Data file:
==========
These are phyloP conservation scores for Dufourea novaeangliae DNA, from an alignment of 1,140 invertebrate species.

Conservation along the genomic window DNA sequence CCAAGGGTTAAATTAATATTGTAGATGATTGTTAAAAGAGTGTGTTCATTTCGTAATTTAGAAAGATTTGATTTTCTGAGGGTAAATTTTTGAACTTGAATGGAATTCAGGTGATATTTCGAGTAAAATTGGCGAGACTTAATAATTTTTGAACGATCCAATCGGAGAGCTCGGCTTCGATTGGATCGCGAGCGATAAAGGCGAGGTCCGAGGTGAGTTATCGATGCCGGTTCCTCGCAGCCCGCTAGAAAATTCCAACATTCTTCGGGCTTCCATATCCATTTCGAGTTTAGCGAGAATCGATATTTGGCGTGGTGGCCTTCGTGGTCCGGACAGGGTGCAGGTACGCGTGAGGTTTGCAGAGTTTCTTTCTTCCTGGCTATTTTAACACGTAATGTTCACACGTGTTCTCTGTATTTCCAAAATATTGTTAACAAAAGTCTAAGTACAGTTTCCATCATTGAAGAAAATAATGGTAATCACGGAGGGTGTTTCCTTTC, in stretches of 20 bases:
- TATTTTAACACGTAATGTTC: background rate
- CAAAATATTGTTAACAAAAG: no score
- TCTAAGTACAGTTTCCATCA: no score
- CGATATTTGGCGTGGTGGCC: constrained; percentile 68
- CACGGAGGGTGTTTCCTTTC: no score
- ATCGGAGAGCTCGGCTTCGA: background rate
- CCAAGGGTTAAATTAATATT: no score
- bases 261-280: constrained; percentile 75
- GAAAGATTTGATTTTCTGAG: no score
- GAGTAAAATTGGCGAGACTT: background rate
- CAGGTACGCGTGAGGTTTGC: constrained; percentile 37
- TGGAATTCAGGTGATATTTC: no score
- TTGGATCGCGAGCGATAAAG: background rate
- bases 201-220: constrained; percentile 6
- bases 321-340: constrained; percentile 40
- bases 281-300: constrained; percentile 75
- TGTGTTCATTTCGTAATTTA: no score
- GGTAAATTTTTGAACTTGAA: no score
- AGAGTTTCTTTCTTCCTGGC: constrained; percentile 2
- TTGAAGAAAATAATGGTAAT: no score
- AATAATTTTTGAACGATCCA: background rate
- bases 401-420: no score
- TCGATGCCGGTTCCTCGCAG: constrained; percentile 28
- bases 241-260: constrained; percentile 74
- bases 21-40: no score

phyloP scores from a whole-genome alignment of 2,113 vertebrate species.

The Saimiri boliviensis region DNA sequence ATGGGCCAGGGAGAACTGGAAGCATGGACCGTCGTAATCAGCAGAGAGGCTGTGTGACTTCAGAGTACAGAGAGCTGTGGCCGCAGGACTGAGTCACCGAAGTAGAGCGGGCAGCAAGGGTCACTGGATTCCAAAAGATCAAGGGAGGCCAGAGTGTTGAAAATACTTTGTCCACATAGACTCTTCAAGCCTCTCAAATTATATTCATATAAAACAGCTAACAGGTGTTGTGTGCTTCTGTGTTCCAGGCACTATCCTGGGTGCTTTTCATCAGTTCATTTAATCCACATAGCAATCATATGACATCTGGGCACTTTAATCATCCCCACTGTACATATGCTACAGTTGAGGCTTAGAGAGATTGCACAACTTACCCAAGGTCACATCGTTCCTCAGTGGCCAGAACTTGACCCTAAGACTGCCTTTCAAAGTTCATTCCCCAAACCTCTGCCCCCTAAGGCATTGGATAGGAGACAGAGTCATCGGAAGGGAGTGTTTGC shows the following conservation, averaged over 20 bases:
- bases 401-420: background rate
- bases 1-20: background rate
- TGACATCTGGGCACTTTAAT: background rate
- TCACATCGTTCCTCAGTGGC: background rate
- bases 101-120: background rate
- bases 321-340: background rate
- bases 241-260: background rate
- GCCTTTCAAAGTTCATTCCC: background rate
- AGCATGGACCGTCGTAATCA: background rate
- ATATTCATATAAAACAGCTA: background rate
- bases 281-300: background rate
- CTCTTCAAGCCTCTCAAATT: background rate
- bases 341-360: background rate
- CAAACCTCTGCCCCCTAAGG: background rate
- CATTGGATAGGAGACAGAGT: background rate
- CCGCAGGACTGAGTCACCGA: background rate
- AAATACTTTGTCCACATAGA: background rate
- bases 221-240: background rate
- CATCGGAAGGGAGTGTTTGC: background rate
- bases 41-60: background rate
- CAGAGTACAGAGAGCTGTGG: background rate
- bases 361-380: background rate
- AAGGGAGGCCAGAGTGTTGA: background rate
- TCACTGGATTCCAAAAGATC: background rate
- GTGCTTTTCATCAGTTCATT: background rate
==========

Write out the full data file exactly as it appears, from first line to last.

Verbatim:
These are phyloP conservation scores for Dufourea novaeangliae DNA, from an alignment of 1,140 invertebrate species.

Conservation along the genomic window DNA sequence CCAAGGGTTAAATTAATATTGTAGATGATTGTTAAAAGAGTGTGTTCATTTCGTAATTTAGAAAGATTTGATTTTCTGAGGGTAAATTTTTGAACTTGAATGGAATTCAGGTGATATTTCGAGTAAAATTGGCGAGACTTAATAATTTTTGAACGATCCAATCGGAGAGCTCGGCTTCGATTGGATCGCGAGCGATAAAGGCGAGGTCCGAGGTGAGTTATCGATGCCGGTTCCTCGCAGCCCGCTAGAAAATTCCAACATTCTTCGGGCTTCCATATCCATTTCGAGTTTAGCGAGAATCGATATTTGGCGTGGTGGCCTTCGTGGTCCGGACAGGGTGCAGGTACGCGTGAGGTTTGCAGAGTTTCTTTCTTCCTGGCTATTTTAACACGTAATGTTCACACGTGTTCTCTGTATTTCCAAAATATTGTTAACAAAAGTCTAAGTACAGTTTCCATCATTGAAGAAAATAATGGTAATCACGGAGGGTGTTTCCTTTC, in stretches of 20 bases:
- TATTTTAACACGTAATGTTC: background rate
- CAAAATATTGTTAACAAAAG: no score
- TCTAAGTACAGTTTCCATCA: no score
- CGATATTTGGCGTGGTGGCC: constrained; percentile 68
- CACGGAGGGTGTTTCCTTTC: no score
- ATCGGAGAGCTCGGCTTCGA: background rate
- CCAAGGGTTAAATTAATATT: no score
- bases 261-280: constrained; percentile 75
- GAAAGATTTGATTTTCTGAG: no score
- GAGTAAAATTGGCGAGACTT: background rate
- CAGGTACGCGTGAGGTTTGC: constrained; percentile 37
- TGGAATTCAGGTGATATTTC: no score
- TTGGATCGCGAGCGATAAAG: background rate
- bases 201-220: constrained; percentile 6
- bases 321-340: constrained; percentile 40
- bases 281-300: constrained; percentile 75
- TGTGTTCATTTCGTAATTTA: no score
- GGTAAATTTTTGAACTTGAA: no score
- AGAGTTTCTTTCTTCCTGGC: constrained; percentile 2
- TTGAAGAAAATAATGGTAAT: no score
- AATAATTTTTGAACGATCCA: background rate
- bases 401-420: no score
- TCGATGCCGGTTCCTCGCAG: constrained; percentile 28
- bases 241-260: constrained; percentile 74
- bases 21-40: no score

phyloP scores from a whole-genome alignment of 2,113 vertebrate species.

The Saimiri boliviensis region DNA sequence ATGGGCCAGGGAGAACTGGAAGCATGGACCGTCGTAATCAGCAGAGAGGCTGTGTGACTTCAGAGTACAGAGAGCTGTGGCCGCAGGACTGAGTCACCGAAGTAGAGCGGGCAGCAAGGGTCACTGGATTCCAAAAGATCAAGGGAGGCCAGAGTGTTGAAAATACTTTGTCCACATAGACTCTTCAAGCCTCTCAAATTATATTCATATAAAACAGCTAACAGGTGTTGTGTGCTTCTGTGTTCCAGGCACTATCCTGGGTGCTTTTCATCAGTTCATTTAATCCACATAGCAATCATATGACATCTGGGCACTTTAATCATCCCCACTGTACATATGCTACAGTTGAGGCTTAGAGAGATTGCACAACTTACCCAAGGTCACATCGTTCCTCAGTGGCCAGAACTTGACCCTAAGACTGCCTTTCAAAGTTCATTCCCCAAACCTCTGCCCCCTAAGGCATTGGATAGGAGACAGAGTCATCGGAAGGGAGTGTTTGC shows the following conservation, averaged over 20 bases:
- bases 401-420: background rate
- bases 1-20: background rate
- TGACATCTGGGCACTTTAAT: background rate
- TCACATCGTTCCTCAGTGGC: background rate
- bases 101-120: background rate
- bases 321-340: background rate
- bases 241-260: background rate
- GCCTTTCAAAGTTCATTCCC: background rate
- AGCATGGACCGTCGTAATCA: background rate
- ATATTCATATAAAACAGCTA: background rate
- bases 281-300: background rate
- CTCTTCAAGCCTCTCAAATT: background rate
- bases 341-360: background rate
- CAAACCTCTGCCCCCTAAGG: background rate
- CATTGGATAGGAGACAGAGT: background rate
- CCGCAGGACTGAGTCACCGA: background rate
- AAATACTTTGTCCACATAGA: background rate
- bases 221-240: background rate
- CATCGGAAGGGAGTGTTTGC: background rate
- bases 41-60: background rate
- CAGAGTACAGAGAGCTGTGG: background rate
- bases 361-380: background rate
- AAGGGAGGCCAGAGTGTTGA: background rate
- TCACTGGATTCCAAAAGATC: background rate
- GTGCTTTTCATCAGTTCATT: background rate